Also, there have been several others who I have had the honor to work beside for the last couple years in attempts to make this festival happen. It was through our relentless persistence and hard work of searching out new avenues that we are excited to see it finally become a reality. I consider myself beyond blessed to be surrounded with such positive uplifting people with a passion for humanity and making a difference.
You recently held open auditions for performers for the Festival. Did you see a lot of promising talent? What do you look for in a performer for an event of this scope?
The turn-out for the auditions was small but much was learned for years to come. But we’ve also received lots of applications and lots of great talent that applied. Every artist was graded on a scale of 1 to 5 based upon the following categories: Preparedness/Professionalism, Stage Presence, Creativity, Performance/Execution, and Originality.
It sounds like the performances are meant to be family-friendly. Are there any plans to do more adult, envelope-pushing performances in the evening or is it the festival’s intent to keep all its programming accessible to the widest possible audience?
This is best answered by our main goal of the festival; to unite our community by cross-pollinating markets through a variety of arts from vendors, organizations and performance artists. The festival is a family-friendly free event. Our night programming has some incredible caliber performances of bands/artists that have adult followings. There can be great entertainment without having to be controversial and profane. It is a professional artist’s job to gear their performance towards the audience, so we are asking for that discretion. However, there will be shows, for example a poetry slam in the center’s theater, where a disclaimer can be posted for those who enter that will allow for more “envelope-pushing” performances.
This is a festival of all the arts that will include diverse cultural showcasing from visual, performing and literary arts. Several artists throughout history have spoken on such controversial and heavily debated topics tastefully and we intend on having tasteful programming. We would never want to discourage creativity but there is a time and place for controversial pieces, I believe most would agree that a family-friendly arts festival is not that time or place.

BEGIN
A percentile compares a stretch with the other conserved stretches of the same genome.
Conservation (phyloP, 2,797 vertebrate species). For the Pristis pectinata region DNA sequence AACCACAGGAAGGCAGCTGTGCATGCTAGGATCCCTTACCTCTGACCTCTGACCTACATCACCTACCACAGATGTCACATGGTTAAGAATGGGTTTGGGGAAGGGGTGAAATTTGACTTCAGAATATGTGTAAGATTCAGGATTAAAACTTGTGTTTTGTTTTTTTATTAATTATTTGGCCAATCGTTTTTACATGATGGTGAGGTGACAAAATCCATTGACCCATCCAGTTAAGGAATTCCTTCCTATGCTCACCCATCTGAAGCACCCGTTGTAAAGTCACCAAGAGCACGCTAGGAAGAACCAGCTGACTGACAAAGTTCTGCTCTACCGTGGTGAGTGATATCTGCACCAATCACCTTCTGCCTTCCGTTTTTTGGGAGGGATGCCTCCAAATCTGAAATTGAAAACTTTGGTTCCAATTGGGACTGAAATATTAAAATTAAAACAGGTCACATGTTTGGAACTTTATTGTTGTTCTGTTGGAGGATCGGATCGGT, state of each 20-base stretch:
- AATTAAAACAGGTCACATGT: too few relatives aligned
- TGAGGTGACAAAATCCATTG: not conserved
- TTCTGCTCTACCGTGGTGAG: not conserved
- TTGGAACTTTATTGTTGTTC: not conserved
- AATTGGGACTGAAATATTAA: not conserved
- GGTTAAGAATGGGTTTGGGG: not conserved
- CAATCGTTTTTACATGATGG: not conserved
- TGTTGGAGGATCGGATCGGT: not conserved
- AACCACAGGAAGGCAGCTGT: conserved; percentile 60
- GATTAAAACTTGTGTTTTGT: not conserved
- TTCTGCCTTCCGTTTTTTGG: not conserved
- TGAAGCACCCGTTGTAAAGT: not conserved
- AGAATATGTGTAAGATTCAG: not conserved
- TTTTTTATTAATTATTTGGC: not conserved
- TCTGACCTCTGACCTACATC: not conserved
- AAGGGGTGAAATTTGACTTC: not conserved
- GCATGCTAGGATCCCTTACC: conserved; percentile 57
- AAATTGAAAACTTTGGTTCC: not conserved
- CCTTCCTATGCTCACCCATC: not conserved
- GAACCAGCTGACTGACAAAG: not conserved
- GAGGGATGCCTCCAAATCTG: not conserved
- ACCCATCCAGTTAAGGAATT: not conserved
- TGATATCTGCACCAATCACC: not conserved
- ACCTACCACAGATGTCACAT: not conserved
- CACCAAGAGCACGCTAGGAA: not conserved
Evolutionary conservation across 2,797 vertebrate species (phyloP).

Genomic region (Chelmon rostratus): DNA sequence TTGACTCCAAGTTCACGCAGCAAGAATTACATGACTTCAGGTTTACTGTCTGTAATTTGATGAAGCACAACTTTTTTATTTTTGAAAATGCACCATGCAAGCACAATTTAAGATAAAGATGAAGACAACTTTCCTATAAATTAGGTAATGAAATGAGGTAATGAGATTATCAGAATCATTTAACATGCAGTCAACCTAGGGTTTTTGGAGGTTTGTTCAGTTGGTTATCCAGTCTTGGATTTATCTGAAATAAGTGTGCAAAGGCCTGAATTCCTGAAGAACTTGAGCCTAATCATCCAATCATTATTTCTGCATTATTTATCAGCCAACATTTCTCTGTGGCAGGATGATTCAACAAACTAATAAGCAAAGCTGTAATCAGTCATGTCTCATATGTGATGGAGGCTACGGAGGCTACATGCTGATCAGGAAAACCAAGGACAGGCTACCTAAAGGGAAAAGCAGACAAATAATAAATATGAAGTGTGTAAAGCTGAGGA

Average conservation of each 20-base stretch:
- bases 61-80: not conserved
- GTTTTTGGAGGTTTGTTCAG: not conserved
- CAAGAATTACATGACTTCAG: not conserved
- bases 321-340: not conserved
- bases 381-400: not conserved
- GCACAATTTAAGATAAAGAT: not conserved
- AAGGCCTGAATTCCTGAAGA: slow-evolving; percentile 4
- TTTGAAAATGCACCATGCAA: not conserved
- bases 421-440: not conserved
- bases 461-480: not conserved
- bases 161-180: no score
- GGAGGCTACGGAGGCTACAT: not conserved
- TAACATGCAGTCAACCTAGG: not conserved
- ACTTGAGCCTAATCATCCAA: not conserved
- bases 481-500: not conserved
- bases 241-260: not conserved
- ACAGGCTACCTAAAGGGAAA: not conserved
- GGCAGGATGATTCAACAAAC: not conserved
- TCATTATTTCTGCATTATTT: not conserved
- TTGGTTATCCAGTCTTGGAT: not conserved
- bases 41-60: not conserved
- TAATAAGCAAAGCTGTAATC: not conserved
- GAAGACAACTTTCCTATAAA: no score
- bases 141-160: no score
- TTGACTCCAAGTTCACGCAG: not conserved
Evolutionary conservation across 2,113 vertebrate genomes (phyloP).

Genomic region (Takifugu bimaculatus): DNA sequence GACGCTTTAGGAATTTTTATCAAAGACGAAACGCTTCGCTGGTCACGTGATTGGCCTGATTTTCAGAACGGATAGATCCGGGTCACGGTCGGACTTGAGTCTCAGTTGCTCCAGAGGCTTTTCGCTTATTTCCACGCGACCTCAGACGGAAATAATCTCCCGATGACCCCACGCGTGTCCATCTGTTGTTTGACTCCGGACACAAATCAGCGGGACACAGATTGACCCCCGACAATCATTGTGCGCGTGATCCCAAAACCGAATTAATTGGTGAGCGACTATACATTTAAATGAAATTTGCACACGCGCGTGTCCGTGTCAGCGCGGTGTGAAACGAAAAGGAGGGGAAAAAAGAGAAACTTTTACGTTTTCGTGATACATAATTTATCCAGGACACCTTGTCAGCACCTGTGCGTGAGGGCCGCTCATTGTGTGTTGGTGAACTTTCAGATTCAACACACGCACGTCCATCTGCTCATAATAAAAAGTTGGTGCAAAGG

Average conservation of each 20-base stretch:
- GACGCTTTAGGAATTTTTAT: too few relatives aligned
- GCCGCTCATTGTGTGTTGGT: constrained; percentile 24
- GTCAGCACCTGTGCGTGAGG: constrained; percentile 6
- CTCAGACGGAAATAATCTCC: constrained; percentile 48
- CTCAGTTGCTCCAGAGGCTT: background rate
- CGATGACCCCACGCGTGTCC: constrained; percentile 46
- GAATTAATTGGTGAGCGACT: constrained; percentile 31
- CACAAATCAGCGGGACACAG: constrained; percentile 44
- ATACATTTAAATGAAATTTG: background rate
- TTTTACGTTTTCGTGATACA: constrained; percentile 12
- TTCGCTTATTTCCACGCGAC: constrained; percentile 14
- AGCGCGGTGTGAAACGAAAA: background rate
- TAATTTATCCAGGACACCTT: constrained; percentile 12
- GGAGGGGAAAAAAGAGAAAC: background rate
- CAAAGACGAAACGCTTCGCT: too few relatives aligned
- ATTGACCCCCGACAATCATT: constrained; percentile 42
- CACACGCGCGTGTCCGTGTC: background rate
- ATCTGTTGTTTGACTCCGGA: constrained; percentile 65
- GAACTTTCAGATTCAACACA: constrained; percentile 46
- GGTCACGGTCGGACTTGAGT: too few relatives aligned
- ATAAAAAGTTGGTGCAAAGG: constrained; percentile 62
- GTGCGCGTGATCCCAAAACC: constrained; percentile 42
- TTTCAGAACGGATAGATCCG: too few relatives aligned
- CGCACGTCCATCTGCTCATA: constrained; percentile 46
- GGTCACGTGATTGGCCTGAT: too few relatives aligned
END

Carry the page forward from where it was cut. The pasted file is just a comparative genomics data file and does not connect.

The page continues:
Do you have any plans to bring Infuse into the festival, or to do some kind of open mic/open stage to get the audience involved?
We are still programming but yes Infuse will have a festival edition. There will also be a poetry slam where anyone can compete for a cash prize.
Are all the shows free, or will some have individual ticket prices?
Admission to the festival and its entertainment will be 100% free. We will have two stages running throughout the course of the three-day festival, with the main stage located in the Margaret T. Hance Park, and the second stage in the theater located inside the Phoenix Center for the Arts.
Some news items don’t need translation. That’s why DPJ launched the From the Wire series, so we could serve the destinations here by posting information and announcements – in their own words.
The Phoenix Festival of the Arts, the City’s first signature arts festival, will take place in the heart of downtown Phoenix at Hance Park December 7-9, 2012.
Hosted by Phoenix Center for the Arts and sponsored by Lou and Evelyn Grubb, this free festival will become an annual tradition in the Valley of the Sun.
“Our goal is to unify the Phoenix arts community and to show how accessible the arts really are,” said Joseph Benesh, director of Phoenix Center for the Arts. “The arts aren’t just a weekend activity. Phoenix has a huge cultural landscape, where people can find things to do any day of week – and we want everyone to know that.”
The Center, operated by Phoenix Center Arts Association (a 501c3 nonprofit), is a historic facility dedicated to making the arts truly unique, affordable, and enjoyable since 1975.
“Unifying the Arts” The festival will unite the arts and arts organizations through a cross-pollination of artistic markets in a way Phoenix has never done before. Just as First Friday’s have become a destination for citizens throughout the valley due to cooperation from galleries, retail, food, and performance venues, the festival will similarly serve to stimulate economic growth within the community. Furthering this model, the festival will act as an added tourism attraction in the winter.